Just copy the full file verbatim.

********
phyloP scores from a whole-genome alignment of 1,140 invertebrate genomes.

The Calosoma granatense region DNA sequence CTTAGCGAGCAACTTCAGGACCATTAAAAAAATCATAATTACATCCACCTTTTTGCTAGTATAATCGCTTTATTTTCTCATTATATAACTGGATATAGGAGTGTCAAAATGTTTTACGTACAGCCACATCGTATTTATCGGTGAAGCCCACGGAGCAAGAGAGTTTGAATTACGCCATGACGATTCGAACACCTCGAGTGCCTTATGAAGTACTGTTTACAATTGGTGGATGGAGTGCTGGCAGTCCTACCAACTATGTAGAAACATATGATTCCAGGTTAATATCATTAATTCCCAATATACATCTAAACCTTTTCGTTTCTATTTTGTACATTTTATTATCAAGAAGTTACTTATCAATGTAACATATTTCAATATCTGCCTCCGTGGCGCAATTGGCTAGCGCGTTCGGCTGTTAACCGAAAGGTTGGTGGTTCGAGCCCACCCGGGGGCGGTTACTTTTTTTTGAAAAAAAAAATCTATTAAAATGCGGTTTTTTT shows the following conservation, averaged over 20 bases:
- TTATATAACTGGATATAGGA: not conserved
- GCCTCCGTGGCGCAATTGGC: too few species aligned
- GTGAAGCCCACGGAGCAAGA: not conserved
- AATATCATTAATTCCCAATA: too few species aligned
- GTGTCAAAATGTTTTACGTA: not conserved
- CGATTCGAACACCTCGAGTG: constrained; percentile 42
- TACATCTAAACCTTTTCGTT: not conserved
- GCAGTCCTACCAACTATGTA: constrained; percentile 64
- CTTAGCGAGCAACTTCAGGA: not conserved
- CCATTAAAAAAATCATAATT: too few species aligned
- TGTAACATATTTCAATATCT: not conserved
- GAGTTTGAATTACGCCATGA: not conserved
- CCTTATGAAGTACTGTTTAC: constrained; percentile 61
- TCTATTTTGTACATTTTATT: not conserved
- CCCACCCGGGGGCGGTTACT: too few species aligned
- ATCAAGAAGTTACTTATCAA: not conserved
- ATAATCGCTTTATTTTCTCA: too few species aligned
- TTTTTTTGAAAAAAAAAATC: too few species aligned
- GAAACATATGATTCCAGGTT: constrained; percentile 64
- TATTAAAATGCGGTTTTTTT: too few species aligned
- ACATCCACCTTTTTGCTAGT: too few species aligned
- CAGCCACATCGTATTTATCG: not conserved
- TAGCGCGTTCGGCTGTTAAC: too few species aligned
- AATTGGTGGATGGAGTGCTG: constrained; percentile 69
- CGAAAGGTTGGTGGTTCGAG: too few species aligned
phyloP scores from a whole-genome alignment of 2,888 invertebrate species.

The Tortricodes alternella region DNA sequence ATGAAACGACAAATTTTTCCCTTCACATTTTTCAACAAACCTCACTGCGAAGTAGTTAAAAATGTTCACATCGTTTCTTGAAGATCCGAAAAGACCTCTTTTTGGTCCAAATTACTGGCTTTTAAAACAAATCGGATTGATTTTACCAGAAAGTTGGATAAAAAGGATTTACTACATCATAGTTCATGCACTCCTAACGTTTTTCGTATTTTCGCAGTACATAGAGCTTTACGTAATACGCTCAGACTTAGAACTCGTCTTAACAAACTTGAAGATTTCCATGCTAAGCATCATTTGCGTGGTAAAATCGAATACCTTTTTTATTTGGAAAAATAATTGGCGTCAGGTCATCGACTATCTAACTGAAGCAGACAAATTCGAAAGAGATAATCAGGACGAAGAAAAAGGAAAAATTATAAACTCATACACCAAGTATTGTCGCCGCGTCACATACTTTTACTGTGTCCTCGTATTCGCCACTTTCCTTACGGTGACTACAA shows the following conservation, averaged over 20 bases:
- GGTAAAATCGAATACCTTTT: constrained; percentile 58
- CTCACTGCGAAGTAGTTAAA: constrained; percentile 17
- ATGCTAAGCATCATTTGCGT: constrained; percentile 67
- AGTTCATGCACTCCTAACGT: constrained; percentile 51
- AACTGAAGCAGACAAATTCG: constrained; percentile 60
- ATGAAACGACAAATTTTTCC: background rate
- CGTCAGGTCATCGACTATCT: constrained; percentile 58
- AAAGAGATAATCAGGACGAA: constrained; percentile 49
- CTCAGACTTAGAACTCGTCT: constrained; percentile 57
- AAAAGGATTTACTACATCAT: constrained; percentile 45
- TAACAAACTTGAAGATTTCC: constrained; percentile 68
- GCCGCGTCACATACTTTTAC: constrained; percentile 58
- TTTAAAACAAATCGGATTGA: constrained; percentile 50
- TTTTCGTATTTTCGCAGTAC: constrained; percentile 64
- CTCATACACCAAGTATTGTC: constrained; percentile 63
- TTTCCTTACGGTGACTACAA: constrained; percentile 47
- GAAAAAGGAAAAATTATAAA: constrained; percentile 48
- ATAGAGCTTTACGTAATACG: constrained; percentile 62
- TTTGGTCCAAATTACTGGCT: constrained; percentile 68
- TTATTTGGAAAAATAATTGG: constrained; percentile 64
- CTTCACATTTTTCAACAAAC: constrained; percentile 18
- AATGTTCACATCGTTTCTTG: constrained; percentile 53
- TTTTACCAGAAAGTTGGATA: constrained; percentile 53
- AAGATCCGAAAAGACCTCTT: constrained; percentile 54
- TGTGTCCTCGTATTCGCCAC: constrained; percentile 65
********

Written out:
phyloP scores from a whole-genome alignment of 1,140 invertebrate genomes.

The Calosoma granatense region DNA sequence CTTAGCGAGCAACTTCAGGACCATTAAAAAAATCATAATTACATCCACCTTTTTGCTAGTATAATCGCTTTATTTTCTCATTATATAACTGGATATAGGAGTGTCAAAATGTTTTACGTACAGCCACATCGTATTTATCGGTGAAGCCCACGGAGCAAGAGAGTTTGAATTACGCCATGACGATTCGAACACCTCGAGTGCCTTATGAAGTACTGTTTACAATTGGTGGATGGAGTGCTGGCAGTCCTACCAACTATGTAGAAACATATGATTCCAGGTTAATATCATTAATTCCCAATATACATCTAAACCTTTTCGTTTCTATTTTGTACATTTTATTATCAAGAAGTTACTTATCAATGTAACATATTTCAATATCTGCCTCCGTGGCGCAATTGGCTAGCGCGTTCGGCTGTTAACCGAAAGGTTGGTGGTTCGAGCCCACCCGGGGGCGGTTACTTTTTTTTGAAAAAAAAAATCTATTAAAATGCGGTTTTTTT shows the following conservation, averaged over 20 bases:
- TTATATAACTGGATATAGGA: not conserved
- GCCTCCGTGGCGCAATTGGC: too few species aligned
- GTGAAGCCCACGGAGCAAGA: not conserved
- AATATCATTAATTCCCAATA: too few species aligned
- GTGTCAAAATGTTTTACGTA: not conserved
- CGATTCGAACACCTCGAGTG: constrained; percentile 42
- TACATCTAAACCTTTTCGTT: not conserved
- GCAGTCCTACCAACTATGTA: constrained; percentile 64
- CTTAGCGAGCAACTTCAGGA: not conserved
- CCATTAAAAAAATCATAATT: too few species aligned
- TGTAACATATTTCAATATCT: not conserved
- GAGTTTGAATTACGCCATGA: not conserved
- CCTTATGAAGTACTGTTTAC: constrained; percentile 61
- TCTATTTTGTACATTTTATT: not conserved
- CCCACCCGGGGGCGGTTACT: too few species aligned
- ATCAAGAAGTTACTTATCAA: not conserved
- ATAATCGCTTTATTTTCTCA: too few species aligned
- TTTTTTTGAAAAAAAAAATC: too few species aligned
- GAAACATATGATTCCAGGTT: constrained; percentile 64
- TATTAAAATGCGGTTTTTTT: too few species aligned
- ACATCCACCTTTTTGCTAGT: too few species aligned
- CAGCCACATCGTATTTATCG: not conserved
- TAGCGCGTTCGGCTGTTAAC: too few species aligned
- AATTGGTGGATGGAGTGCTG: constrained; percentile 69
- CGAAAGGTTGGTGGTTCGAG: too few species aligned
phyloP scores from a whole-genome alignment of 2,888 invertebrate species.

The Tortricodes alternella region DNA sequence ATGAAACGACAAATTTTTCCCTTCACATTTTTCAACAAACCTCACTGCGAAGTAGTTAAAAATGTTCACATCGTTTCTTGAAGATCCGAAAAGACCTCTTTTTGGTCCAAATTACTGGCTTTTAAAACAAATCGGATTGATTTTACCAGAAAGTTGGATAAAAAGGATTTACTACATCATAGTTCATGCACTCCTAACGTTTTTCGTATTTTCGCAGTACATAGAGCTTTACGTAATACGCTCAGACTTAGAACTCGTCTTAACAAACTTGAAGATTTCCATGCTAAGCATCATTTGCGTGGTAAAATCGAATACCTTTTTTATTTGGAAAAATAATTGGCGTCAGGTCATCGACTATCTAACTGAAGCAGACAAATTCGAAAGAGATAATCAGGACGAAGAAAAAGGAAAAATTATAAACTCATACACCAAGTATTGTCGCCGCGTCACATACTTTTACTGTGTCCTCGTATTCGCCACTTTCCTTACGGTGACTACAA shows the following conservation, averaged over 20 bases:
- GGTAAAATCGAATACCTTTT: constrained; percentile 58
- CTCACTGCGAAGTAGTTAAA: constrained; percentile 17
- ATGCTAAGCATCATTTGCGT: constrained; percentile 67
- AGTTCATGCACTCCTAACGT: constrained; percentile 51
- AACTGAAGCAGACAAATTCG: constrained; percentile 60
- ATGAAACGACAAATTTTTCC: background rate
- CGTCAGGTCATCGACTATCT: constrained; percentile 58
- AAAGAGATAATCAGGACGAA: constrained; percentile 49
- CTCAGACTTAGAACTCGTCT: constrained; percentile 57
- AAAAGGATTTACTACATCAT: constrained; percentile 45
- TAACAAACTTGAAGATTTCC: constrained; percentile 68
- GCCGCGTCACATACTTTTAC: constrained; percentile 58
- TTTAAAACAAATCGGATTGA: constrained; percentile 50
- TTTTCGTATTTTCGCAGTAC: constrained; percentile 64
- CTCATACACCAAGTATTGTC: constrained; percentile 63
- TTTCCTTACGGTGACTACAA: constrained; percentile 47
- GAAAAAGGAAAAATTATAAA: constrained; percentile 48
- ATAGAGCTTTACGTAATACG: constrained; percentile 62
- TTTGGTCCAAATTACTGGCT: constrained; percentile 68
- TTATTTGGAAAAATAATTGG: constrained; percentile 64
- CTTCACATTTTTCAACAAAC: constrained; percentile 18
- AATGTTCACATCGTTTCTTG: constrained; percentile 53
- TTTTACCAGAAAGTTGGATA: constrained; percentile 53
- AAGATCCGAAAAGACCTCTT: constrained; percentile 54
- TGTGTCCTCGTATTCGCCAC: constrained; percentile 65